There is a growing public perception that, in rent regulations, New York has imposed its own version of California's Proposition 13. It has the same effect of sharply lowering property revenues, of keeping renters frozen in place, of widening the rift between old time residents and new ones, the young and the old, the haves and have nots. It discourages construction, development and related industries, it reduces funding of essential City services for police, schools, and repairs of the infrastructure.
This year, as the City Council considers the extension of the rent laws, we must build on this growing public perception to continue the reforms begun in Albany. And we must seek, especially, relief for the small owners who suffer most and are least able to withstand the burdens of the regulatory structure. We have reached a pivotal point in public perception from which the slow dismantling of the rent laws becomes a real possibility.
In 1994, the non-profit housing providers will continue to be our unlikely partners in seeking reform. It was a coalition with the non-profit community which prompted relief from soaring water and sewer costs. In Albany, it was a coalition with the low and moderate income housing development community which helped defeat the disastrous" prevailing wage" legislation. The era of special interest legislation is drawing to a close. We must forge links with a growing array of allies to promote the industry's goals.
Lead paint abatement and insurance issues continue to be a major threat to the City's housing. However, we are beginning to see a movement away from the concept of complete lead paint removal to an approach of lead management and hazard abatement. Increasingly, studies point out that total removal may be more dangerous than in-place maintenance. Once a reasonable maintenance approach becomes established at the Federal, State and City level, insurers will have a basis for underwriting lead risks.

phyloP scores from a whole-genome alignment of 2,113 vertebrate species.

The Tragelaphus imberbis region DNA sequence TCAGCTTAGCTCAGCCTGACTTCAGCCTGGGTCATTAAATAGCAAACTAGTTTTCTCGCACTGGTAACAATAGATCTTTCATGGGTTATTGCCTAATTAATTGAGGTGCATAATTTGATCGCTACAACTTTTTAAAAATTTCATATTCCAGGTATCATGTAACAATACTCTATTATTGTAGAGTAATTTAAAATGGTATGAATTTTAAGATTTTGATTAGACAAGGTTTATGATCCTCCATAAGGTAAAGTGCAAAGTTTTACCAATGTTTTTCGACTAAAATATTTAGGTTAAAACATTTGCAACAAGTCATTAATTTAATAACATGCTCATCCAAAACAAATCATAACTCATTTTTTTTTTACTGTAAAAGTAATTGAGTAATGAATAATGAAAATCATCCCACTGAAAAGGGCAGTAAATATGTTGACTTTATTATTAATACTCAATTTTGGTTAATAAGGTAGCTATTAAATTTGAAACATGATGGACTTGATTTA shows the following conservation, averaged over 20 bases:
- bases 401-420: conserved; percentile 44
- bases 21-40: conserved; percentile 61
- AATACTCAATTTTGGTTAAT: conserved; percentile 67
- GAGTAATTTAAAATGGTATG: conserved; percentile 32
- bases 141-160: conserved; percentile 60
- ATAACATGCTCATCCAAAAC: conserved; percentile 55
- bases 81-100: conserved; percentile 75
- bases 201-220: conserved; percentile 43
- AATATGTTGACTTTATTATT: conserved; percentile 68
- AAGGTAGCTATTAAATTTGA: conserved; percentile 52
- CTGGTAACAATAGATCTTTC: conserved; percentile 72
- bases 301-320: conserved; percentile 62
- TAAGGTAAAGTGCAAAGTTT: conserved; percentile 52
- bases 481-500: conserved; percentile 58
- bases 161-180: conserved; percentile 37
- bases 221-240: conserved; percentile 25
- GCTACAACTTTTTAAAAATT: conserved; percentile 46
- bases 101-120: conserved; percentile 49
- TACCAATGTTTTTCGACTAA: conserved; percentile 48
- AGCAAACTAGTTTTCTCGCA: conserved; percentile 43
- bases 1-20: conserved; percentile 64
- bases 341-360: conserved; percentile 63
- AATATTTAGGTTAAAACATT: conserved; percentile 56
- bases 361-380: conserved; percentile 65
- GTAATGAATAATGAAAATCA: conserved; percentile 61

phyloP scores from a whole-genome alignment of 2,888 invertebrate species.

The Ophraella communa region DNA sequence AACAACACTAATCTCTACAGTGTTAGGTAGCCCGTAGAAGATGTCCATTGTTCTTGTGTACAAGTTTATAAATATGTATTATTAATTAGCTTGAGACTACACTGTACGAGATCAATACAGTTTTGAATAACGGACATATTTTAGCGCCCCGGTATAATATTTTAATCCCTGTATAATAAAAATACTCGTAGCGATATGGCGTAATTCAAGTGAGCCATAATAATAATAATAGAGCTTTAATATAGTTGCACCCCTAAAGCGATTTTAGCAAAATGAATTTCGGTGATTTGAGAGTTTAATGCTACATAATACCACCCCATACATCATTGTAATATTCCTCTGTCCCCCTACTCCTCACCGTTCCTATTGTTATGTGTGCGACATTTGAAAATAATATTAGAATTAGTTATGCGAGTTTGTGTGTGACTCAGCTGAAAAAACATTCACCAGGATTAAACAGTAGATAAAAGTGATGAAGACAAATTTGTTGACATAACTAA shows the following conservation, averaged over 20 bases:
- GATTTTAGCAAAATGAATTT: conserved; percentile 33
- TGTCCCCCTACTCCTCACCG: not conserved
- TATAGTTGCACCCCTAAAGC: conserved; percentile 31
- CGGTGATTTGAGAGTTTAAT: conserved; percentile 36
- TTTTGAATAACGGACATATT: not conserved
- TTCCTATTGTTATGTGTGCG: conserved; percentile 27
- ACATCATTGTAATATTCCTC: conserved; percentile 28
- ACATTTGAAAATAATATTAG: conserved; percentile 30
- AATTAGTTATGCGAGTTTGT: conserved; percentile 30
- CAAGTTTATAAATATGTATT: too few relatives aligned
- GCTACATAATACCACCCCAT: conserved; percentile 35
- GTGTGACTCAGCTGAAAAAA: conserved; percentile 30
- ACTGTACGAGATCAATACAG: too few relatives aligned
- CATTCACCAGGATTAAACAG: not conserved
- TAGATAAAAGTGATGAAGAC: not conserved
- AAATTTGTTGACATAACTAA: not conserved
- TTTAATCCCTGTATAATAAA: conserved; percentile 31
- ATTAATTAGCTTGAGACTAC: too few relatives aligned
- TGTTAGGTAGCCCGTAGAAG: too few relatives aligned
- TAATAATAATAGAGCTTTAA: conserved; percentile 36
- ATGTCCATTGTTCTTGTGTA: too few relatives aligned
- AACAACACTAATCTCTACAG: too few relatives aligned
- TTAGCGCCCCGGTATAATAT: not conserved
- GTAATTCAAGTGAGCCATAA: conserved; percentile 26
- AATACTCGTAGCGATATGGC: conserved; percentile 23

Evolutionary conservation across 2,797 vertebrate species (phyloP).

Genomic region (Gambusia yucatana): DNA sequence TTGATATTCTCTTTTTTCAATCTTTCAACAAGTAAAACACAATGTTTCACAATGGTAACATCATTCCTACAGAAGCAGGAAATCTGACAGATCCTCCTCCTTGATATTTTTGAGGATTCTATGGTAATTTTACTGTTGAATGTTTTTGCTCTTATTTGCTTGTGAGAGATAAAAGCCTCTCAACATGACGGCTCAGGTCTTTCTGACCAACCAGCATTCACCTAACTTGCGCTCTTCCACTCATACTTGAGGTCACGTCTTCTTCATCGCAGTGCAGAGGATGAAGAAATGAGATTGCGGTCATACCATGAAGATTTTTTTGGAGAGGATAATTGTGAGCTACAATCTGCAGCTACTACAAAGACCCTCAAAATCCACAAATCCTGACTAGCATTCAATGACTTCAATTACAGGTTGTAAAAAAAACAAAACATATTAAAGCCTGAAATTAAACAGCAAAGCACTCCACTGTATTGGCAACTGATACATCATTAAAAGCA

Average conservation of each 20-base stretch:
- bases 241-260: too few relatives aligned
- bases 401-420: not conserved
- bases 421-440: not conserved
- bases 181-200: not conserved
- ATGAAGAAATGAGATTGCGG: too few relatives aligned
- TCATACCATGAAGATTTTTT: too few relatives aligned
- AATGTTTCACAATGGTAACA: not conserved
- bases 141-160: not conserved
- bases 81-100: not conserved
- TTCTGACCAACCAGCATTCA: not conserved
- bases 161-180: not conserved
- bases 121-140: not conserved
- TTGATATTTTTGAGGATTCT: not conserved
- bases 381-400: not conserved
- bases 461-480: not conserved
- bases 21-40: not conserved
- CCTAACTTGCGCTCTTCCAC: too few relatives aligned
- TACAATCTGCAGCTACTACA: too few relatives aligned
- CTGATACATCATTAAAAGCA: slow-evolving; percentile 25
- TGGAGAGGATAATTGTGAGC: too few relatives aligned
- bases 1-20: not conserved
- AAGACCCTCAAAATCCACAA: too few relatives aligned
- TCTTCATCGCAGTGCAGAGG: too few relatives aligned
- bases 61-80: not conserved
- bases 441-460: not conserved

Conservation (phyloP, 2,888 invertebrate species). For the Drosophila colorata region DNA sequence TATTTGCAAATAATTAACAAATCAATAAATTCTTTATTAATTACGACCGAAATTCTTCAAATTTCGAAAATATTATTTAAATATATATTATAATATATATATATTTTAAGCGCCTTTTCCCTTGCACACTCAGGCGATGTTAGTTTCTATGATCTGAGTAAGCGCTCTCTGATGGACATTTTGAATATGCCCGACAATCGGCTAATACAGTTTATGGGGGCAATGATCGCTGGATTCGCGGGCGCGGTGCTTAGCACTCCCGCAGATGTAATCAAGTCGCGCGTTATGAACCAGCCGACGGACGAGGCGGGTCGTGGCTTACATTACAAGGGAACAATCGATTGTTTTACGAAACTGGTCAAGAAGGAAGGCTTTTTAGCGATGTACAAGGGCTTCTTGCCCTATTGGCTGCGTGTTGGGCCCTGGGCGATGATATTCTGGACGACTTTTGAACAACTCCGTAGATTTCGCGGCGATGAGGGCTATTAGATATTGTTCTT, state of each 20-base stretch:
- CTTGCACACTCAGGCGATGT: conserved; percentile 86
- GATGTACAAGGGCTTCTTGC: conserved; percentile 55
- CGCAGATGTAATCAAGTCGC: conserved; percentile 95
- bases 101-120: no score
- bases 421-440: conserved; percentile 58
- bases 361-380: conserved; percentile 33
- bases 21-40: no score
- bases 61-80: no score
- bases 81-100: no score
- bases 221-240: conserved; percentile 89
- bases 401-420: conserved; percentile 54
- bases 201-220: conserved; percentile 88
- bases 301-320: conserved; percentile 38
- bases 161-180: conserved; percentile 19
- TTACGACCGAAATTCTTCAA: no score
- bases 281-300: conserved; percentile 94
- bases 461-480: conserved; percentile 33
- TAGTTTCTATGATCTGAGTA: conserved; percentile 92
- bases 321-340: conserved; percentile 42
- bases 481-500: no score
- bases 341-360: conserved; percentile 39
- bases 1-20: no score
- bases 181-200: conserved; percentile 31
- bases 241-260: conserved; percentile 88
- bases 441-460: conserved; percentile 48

The Rent Guidelines Board actions in 1994 will provide a test of the atmosphere and directions to be established by the Giuliani administration. Low inflation will produce a low operating cost index. This will provide an opportunity to increase historically low rents resulting from decades of regulated increase. The new Mayor's appointments to the Guideline Board will be crucial in altering the unrealistic and punitive policies of the past.
A further test of the new administration will come in another crucial area - that of water and sewer billing policies and the universal water metering program. While metering is likely to continue, concepts such as tenant pass-throughs, reasonable caps and split billings with large frontage components offer reasonable approaches to mitigating the disastrous consequences of metering on low-income, high density housing.
To focus attention on the continued challenges we face in 1994, the RSA will kick off the year with its second Annual Government and Industry Housing Conference. The Conference will again bring industry leaders together with key government representatives who affect the housing industry, including Mayor Giuliani and his new commissioners, the new Commissioner of DHCR, Donald Halperin, and the Speaker of the City Council, Peter Vallone. I urge everyone involved with New York's rental housing to attend this critical event and demonstrate the importance of addressing the City's housing issues. The Conference will be held on Wednesday, February 9, at the NY Sheraton from 9 a.m. to 12:30 p.m. (registration and Continental breakfast from 8 a.m.). Call the RSA at (212) 944-4720 for registration and further information.
Jack Freund Executive Vice President Rent Stabilization Association
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|Title Annotation:||Annual Review & Forecast, Section III; analysis of property tax rates, rent control, operating cost increases for building owners|
|Publication:||Real Estate Weekly|
|Date:||Jan 26, 1994|